Recognizing Figure of Speech
The opposite of literal language is figure of
speech. Figure of Speech is language that
means more than what it says on the surface.
It usually gives us a feeling about its subject.
Poets use figurative language almost as
frequently as literal language. When you read
poetry, you must be conscious of the
difference. Otherwise, a poem may make no
sense at all.
“I’ve eaten so much I feel as if I could
In this case, the person is not using the word
literally in its true meaning. Literal means "exact"
or "not exaggerated." By pretending that the
statement is not exaggerated, the person
stresses how much he has eaten.
Literal language is language that means
exactly what is said.
Most of the time, we use
What is Figure of Speech?
Whenever you describe something
by comparing it with something else,
you are using figurative language.
Types of Figurative Language
Language that appeals to the senses.
Descriptions of people or objects
stated in terms of our senses.
A figure of speech which involves a
direct comparison between two
unlike things, usually with the words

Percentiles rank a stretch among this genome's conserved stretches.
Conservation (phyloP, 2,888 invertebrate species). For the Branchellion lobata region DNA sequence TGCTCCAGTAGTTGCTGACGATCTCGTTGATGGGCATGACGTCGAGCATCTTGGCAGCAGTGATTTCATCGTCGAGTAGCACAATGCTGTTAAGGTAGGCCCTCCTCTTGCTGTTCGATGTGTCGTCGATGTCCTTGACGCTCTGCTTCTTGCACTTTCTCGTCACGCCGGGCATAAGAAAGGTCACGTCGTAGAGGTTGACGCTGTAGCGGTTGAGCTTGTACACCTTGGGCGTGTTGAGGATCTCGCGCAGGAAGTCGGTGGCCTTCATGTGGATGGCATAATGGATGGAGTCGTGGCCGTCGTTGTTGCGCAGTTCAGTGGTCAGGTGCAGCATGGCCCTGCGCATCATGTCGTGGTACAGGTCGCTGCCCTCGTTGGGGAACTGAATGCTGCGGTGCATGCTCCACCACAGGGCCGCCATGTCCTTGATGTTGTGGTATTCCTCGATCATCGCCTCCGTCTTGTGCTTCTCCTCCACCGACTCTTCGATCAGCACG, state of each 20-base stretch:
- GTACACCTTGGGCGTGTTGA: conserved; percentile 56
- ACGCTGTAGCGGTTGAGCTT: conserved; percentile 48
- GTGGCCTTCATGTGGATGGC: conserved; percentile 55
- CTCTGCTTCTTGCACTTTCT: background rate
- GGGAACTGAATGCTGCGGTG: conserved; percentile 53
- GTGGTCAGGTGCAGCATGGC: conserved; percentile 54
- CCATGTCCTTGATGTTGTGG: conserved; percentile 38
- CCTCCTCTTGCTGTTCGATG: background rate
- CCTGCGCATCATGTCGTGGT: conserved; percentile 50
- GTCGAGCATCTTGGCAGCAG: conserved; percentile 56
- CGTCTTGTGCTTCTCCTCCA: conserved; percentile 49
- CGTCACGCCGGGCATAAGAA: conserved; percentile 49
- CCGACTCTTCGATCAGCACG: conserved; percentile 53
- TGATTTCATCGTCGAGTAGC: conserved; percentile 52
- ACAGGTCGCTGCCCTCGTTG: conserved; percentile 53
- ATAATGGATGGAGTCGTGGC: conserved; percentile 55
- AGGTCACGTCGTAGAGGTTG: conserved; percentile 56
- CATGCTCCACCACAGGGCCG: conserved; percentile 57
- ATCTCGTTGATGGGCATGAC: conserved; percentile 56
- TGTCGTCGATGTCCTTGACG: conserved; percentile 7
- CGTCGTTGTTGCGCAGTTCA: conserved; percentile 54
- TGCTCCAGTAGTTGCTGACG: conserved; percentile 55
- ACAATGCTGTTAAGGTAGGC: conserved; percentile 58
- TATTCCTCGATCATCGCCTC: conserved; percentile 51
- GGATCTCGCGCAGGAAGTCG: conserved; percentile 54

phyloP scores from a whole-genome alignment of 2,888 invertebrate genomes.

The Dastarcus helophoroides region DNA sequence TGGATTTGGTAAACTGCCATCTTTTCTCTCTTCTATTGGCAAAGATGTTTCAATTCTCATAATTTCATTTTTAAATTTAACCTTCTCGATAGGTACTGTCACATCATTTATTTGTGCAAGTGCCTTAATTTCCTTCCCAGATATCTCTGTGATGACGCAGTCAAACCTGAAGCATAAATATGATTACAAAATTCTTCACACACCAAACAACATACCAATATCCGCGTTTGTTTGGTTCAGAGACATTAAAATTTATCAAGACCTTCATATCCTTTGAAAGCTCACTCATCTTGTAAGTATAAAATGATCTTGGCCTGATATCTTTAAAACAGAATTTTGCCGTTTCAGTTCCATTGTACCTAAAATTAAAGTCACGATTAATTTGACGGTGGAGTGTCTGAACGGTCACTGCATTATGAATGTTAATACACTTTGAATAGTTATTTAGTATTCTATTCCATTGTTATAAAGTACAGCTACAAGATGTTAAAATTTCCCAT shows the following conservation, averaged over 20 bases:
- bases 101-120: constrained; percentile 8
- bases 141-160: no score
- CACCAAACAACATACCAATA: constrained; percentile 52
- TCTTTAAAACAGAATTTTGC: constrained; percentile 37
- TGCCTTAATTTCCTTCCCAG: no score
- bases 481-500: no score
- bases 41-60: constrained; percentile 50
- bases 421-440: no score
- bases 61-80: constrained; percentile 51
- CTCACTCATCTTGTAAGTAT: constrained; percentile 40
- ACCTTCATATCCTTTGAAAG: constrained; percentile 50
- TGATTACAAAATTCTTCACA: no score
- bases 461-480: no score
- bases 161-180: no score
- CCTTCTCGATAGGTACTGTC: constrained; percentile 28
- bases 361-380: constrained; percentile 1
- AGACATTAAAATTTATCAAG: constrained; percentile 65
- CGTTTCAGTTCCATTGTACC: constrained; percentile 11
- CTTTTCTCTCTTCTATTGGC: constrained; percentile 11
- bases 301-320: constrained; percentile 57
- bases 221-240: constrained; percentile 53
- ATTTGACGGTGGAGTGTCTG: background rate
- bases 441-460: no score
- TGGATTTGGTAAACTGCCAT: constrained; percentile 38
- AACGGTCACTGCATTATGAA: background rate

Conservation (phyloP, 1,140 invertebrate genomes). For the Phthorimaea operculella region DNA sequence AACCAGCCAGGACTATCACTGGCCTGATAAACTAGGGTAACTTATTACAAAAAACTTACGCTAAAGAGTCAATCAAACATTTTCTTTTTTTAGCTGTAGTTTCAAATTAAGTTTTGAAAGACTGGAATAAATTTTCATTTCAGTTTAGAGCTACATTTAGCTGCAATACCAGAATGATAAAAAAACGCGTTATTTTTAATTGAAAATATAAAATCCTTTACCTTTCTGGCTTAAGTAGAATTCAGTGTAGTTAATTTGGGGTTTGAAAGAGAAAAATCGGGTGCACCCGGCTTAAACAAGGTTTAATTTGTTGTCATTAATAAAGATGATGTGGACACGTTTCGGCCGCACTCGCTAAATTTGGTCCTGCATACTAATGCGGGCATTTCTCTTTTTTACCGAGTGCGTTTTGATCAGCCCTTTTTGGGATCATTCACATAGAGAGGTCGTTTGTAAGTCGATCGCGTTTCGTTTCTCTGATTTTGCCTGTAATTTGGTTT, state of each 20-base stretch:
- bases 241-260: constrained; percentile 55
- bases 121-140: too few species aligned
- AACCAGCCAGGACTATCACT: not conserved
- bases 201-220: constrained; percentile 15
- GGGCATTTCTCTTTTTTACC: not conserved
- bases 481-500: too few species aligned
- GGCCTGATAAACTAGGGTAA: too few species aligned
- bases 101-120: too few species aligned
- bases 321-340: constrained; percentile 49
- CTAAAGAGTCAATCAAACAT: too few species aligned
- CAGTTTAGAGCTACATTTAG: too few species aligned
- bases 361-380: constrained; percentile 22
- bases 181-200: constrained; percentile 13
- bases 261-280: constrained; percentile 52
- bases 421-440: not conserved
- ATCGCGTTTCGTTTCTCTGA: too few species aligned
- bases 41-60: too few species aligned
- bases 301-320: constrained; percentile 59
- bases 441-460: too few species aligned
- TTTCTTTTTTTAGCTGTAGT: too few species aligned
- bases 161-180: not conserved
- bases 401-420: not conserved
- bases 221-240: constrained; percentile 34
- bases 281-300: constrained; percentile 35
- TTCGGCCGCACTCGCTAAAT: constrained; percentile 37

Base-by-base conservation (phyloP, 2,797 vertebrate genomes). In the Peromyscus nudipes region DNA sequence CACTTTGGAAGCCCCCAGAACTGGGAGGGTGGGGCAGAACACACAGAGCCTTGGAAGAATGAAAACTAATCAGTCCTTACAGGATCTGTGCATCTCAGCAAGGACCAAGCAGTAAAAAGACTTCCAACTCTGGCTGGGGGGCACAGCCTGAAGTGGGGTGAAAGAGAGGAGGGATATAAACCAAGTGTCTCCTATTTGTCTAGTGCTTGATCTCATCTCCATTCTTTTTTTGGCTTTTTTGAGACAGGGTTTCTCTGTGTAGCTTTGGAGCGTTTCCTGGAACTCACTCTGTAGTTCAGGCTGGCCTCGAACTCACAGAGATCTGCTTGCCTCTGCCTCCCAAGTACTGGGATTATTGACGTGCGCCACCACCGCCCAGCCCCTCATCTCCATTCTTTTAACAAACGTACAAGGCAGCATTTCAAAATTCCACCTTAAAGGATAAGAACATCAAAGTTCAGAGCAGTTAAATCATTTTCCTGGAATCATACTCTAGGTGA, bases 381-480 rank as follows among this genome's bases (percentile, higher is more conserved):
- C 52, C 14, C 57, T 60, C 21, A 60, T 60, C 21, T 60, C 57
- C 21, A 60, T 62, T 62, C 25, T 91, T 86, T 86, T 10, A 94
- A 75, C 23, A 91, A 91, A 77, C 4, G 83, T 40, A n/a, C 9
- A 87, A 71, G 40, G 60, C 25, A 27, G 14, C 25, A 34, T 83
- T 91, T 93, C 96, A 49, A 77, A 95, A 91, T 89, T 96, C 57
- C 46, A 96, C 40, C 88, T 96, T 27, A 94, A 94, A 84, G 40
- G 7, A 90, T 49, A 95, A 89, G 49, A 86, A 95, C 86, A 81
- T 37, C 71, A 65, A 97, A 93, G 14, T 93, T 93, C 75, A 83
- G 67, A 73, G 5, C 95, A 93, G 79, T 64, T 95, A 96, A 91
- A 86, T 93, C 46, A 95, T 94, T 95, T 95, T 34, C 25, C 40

like or as.
Example: The muscles on his brawny
arms are strong as iron bands.
A figure of speech which involves an
implied comparison between two relatively
unlike things using a form of be. The
comparison is not announced by like or
Example: The road was a ribbon wrapped
through the dessert.
Repeated consonant sounds occurring at
the beginning of words or within words.
Example: She was wide-eyed and
wondering while she waited for Walter
A figure of speech which gives the
qualities of a person to an animal, an
object, or an idea.
Example: “The wind yells while blowing."
The wind cannot yell. Only a living thing can
The use of words that mimic
Example: The firecracker made a
An exaggerated statement used to
heighten effect. It is not used to
mislead the reader, but to emphasize
Example: She’s said so on several
An idiom or idiomatic expression refers to
a construction or expression in one
language that cannot be matched or
directly translated word-for-word in
Example: "She has a bee
in her bonnet," meaning
"she is obsessed,"
cannot be literally
translated into another
language word for word.